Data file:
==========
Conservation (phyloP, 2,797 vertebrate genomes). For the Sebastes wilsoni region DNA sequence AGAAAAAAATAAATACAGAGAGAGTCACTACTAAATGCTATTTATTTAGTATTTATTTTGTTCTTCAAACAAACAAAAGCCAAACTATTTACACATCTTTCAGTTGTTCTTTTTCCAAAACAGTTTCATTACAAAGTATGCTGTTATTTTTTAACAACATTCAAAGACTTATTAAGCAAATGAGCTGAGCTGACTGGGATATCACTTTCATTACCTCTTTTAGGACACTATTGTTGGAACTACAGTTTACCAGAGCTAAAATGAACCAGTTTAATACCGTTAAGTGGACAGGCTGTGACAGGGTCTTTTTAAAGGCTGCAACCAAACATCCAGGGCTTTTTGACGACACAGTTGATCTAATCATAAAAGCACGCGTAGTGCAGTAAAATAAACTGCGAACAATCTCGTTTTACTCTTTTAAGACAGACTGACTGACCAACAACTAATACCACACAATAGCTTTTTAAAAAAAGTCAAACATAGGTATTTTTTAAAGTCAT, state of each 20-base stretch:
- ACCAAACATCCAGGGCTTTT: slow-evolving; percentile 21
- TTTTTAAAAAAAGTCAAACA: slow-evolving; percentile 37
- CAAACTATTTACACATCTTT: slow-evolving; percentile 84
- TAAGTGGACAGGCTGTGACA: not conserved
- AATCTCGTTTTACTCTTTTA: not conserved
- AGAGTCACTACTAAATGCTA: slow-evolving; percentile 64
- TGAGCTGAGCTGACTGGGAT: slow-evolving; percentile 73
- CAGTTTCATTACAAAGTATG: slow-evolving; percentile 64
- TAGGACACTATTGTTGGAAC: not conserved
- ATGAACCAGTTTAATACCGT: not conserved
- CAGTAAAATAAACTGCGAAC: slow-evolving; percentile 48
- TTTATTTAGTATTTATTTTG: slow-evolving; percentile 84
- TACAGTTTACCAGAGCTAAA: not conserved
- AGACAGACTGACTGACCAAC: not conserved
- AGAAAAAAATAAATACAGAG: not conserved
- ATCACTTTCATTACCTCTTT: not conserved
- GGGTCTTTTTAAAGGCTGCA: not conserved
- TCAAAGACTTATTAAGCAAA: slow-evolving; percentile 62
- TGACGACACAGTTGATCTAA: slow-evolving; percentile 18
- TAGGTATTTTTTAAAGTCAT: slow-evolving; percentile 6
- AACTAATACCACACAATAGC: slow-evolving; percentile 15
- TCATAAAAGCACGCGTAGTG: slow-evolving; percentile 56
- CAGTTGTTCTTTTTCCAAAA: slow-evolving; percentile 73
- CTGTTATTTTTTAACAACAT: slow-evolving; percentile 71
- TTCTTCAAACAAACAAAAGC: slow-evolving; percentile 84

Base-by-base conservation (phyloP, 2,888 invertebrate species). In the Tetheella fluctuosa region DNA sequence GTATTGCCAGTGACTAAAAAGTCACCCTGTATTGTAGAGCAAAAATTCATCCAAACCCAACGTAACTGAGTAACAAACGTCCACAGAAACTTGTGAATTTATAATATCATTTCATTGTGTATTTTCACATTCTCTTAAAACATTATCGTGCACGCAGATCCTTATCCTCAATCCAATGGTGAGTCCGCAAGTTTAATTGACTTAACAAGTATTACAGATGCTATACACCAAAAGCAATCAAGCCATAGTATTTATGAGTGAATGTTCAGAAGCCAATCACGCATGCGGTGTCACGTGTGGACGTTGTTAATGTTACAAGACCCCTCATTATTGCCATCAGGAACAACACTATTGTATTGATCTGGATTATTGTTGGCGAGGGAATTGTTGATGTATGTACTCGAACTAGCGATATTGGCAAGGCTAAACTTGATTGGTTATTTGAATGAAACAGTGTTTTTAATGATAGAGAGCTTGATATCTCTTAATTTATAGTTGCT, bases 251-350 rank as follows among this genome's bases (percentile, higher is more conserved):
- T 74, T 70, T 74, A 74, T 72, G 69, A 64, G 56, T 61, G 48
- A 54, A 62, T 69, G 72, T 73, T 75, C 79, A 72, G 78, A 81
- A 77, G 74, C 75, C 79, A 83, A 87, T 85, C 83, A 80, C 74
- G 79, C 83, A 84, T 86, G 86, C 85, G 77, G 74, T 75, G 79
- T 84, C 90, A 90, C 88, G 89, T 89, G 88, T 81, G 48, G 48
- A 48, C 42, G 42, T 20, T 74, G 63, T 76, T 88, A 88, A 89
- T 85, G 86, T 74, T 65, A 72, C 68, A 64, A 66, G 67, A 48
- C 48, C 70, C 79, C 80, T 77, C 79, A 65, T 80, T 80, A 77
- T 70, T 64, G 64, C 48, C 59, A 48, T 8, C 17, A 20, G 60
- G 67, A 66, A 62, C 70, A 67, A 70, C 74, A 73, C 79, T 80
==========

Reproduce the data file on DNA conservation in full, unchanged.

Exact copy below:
Conservation (phyloP, 2,797 vertebrate genomes). For the Sebastes wilsoni region DNA sequence AGAAAAAAATAAATACAGAGAGAGTCACTACTAAATGCTATTTATTTAGTATTTATTTTGTTCTTCAAACAAACAAAAGCCAAACTATTTACACATCTTTCAGTTGTTCTTTTTCCAAAACAGTTTCATTACAAAGTATGCTGTTATTTTTTAACAACATTCAAAGACTTATTAAGCAAATGAGCTGAGCTGACTGGGATATCACTTTCATTACCTCTTTTAGGACACTATTGTTGGAACTACAGTTTACCAGAGCTAAAATGAACCAGTTTAATACCGTTAAGTGGACAGGCTGTGACAGGGTCTTTTTAAAGGCTGCAACCAAACATCCAGGGCTTTTTGACGACACAGTTGATCTAATCATAAAAGCACGCGTAGTGCAGTAAAATAAACTGCGAACAATCTCGTTTTACTCTTTTAAGACAGACTGACTGACCAACAACTAATACCACACAATAGCTTTTTAAAAAAAGTCAAACATAGGTATTTTTTAAAGTCAT, state of each 20-base stretch:
- ACCAAACATCCAGGGCTTTT: slow-evolving; percentile 21
- TTTTTAAAAAAAGTCAAACA: slow-evolving; percentile 37
- CAAACTATTTACACATCTTT: slow-evolving; percentile 84
- TAAGTGGACAGGCTGTGACA: not conserved
- AATCTCGTTTTACTCTTTTA: not conserved
- AGAGTCACTACTAAATGCTA: slow-evolving; percentile 64
- TGAGCTGAGCTGACTGGGAT: slow-evolving; percentile 73
- CAGTTTCATTACAAAGTATG: slow-evolving; percentile 64
- TAGGACACTATTGTTGGAAC: not conserved
- ATGAACCAGTTTAATACCGT: not conserved
- CAGTAAAATAAACTGCGAAC: slow-evolving; percentile 48
- TTTATTTAGTATTTATTTTG: slow-evolving; percentile 84
- TACAGTTTACCAGAGCTAAA: not conserved
- AGACAGACTGACTGACCAAC: not conserved
- AGAAAAAAATAAATACAGAG: not conserved
- ATCACTTTCATTACCTCTTT: not conserved
- GGGTCTTTTTAAAGGCTGCA: not conserved
- TCAAAGACTTATTAAGCAAA: slow-evolving; percentile 62
- TGACGACACAGTTGATCTAA: slow-evolving; percentile 18
- TAGGTATTTTTTAAAGTCAT: slow-evolving; percentile 6
- AACTAATACCACACAATAGC: slow-evolving; percentile 15
- TCATAAAAGCACGCGTAGTG: slow-evolving; percentile 56
- CAGTTGTTCTTTTTCCAAAA: slow-evolving; percentile 73
- CTGTTATTTTTTAACAACAT: slow-evolving; percentile 71
- TTCTTCAAACAAACAAAAGC: slow-evolving; percentile 84

Base-by-base conservation (phyloP, 2,888 invertebrate species). In the Tetheella fluctuosa region DNA sequence GTATTGCCAGTGACTAAAAAGTCACCCTGTATTGTAGAGCAAAAATTCATCCAAACCCAACGTAACTGAGTAACAAACGTCCACAGAAACTTGTGAATTTATAATATCATTTCATTGTGTATTTTCACATTCTCTTAAAACATTATCGTGCACGCAGATCCTTATCCTCAATCCAATGGTGAGTCCGCAAGTTTAATTGACTTAACAAGTATTACAGATGCTATACACCAAAAGCAATCAAGCCATAGTATTTATGAGTGAATGTTCAGAAGCCAATCACGCATGCGGTGTCACGTGTGGACGTTGTTAATGTTACAAGACCCCTCATTATTGCCATCAGGAACAACACTATTGTATTGATCTGGATTATTGTTGGCGAGGGAATTGTTGATGTATGTACTCGAACTAGCGATATTGGCAAGGCTAAACTTGATTGGTTATTTGAATGAAACAGTGTTTTTAATGATAGAGAGCTTGATATCTCTTAATTTATAGTTGCT, bases 251-350 rank as follows among this genome's bases (percentile, higher is more conserved):
- T 74, T 70, T 74, A 74, T 72, G 69, A 64, G 56, T 61, G 48
- A 54, A 62, T 69, G 72, T 73, T 75, C 79, A 72, G 78, A 81
- A 77, G 74, C 75, C 79, A 83, A 87, T 85, C 83, A 80, C 74
- G 79, C 83, A 84, T 86, G 86, C 85, G 77, G 74, T 75, G 79
- T 84, C 90, A 90, C 88, G 89, T 89, G 88, T 81, G 48, G 48
- A 48, C 42, G 42, T 20, T 74, G 63, T 76, T 88, A 88, A 89
- T 85, G 86, T 74, T 65, A 72, C 68, A 64, A 66, G 67, A 48
- C 48, C 70, C 79, C 80, T 77, C 79, A 65, T 80, T 80, A 77
- T 70, T 64, G 64, C 48, C 59, A 48, T 8, C 17, A 20, G 60
- G 67, A 66, A 62, C 70, A 67, A 70, C 74, A 73, C 79, T 80